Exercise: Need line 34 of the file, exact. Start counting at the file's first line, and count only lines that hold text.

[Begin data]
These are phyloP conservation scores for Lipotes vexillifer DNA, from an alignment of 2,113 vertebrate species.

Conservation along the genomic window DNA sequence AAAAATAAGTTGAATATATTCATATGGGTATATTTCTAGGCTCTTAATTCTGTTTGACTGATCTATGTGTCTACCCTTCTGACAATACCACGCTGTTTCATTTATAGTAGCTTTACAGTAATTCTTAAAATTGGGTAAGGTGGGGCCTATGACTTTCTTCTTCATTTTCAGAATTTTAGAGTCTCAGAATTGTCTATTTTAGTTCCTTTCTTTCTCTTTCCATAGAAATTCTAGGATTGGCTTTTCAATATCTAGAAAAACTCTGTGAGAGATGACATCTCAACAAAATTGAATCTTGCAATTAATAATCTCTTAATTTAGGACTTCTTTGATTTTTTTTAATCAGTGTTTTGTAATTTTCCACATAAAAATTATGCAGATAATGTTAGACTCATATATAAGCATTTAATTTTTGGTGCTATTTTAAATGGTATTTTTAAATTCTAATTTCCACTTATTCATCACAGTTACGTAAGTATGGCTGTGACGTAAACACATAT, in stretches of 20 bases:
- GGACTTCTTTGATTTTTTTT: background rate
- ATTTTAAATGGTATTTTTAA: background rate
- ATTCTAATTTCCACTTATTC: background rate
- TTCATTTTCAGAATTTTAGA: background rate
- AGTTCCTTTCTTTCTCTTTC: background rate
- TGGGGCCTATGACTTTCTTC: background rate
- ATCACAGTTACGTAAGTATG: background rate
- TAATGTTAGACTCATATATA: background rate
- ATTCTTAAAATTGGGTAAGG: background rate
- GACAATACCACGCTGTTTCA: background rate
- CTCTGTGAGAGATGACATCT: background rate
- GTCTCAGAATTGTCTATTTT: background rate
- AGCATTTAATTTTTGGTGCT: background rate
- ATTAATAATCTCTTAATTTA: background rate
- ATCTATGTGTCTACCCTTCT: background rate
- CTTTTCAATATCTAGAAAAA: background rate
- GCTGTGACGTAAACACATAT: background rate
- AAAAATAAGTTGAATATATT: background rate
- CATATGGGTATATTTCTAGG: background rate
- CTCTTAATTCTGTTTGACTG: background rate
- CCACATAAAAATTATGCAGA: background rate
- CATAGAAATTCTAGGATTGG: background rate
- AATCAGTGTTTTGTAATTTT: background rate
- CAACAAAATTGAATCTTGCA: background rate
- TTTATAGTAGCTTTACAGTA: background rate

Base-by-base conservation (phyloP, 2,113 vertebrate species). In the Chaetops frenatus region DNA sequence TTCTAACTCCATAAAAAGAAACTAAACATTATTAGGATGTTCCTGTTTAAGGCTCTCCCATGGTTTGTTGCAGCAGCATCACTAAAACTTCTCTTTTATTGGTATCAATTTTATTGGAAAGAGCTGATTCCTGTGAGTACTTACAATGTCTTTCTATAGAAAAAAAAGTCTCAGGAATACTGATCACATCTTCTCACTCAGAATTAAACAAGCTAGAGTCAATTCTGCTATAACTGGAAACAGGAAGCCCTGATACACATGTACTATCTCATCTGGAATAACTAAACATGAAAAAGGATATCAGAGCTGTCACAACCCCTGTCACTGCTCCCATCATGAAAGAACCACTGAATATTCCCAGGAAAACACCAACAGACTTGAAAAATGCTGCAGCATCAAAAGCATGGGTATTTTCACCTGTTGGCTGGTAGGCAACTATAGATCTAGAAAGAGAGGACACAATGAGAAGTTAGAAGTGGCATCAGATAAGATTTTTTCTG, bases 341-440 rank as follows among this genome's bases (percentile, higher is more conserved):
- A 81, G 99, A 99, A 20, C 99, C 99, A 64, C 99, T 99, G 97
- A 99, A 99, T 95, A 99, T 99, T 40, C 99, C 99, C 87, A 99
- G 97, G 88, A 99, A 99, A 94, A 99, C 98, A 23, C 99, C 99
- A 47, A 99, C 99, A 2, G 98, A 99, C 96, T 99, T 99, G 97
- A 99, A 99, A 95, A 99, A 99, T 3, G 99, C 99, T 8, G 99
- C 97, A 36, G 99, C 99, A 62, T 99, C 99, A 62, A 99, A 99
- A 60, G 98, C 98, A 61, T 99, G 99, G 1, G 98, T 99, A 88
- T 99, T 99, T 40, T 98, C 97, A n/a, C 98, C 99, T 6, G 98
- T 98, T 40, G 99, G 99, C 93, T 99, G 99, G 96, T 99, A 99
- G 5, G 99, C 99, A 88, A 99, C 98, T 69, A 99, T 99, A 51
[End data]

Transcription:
- C 97, A 36, G 99, C 99, A 62, T 99, C 99, A 62, A 99, A 99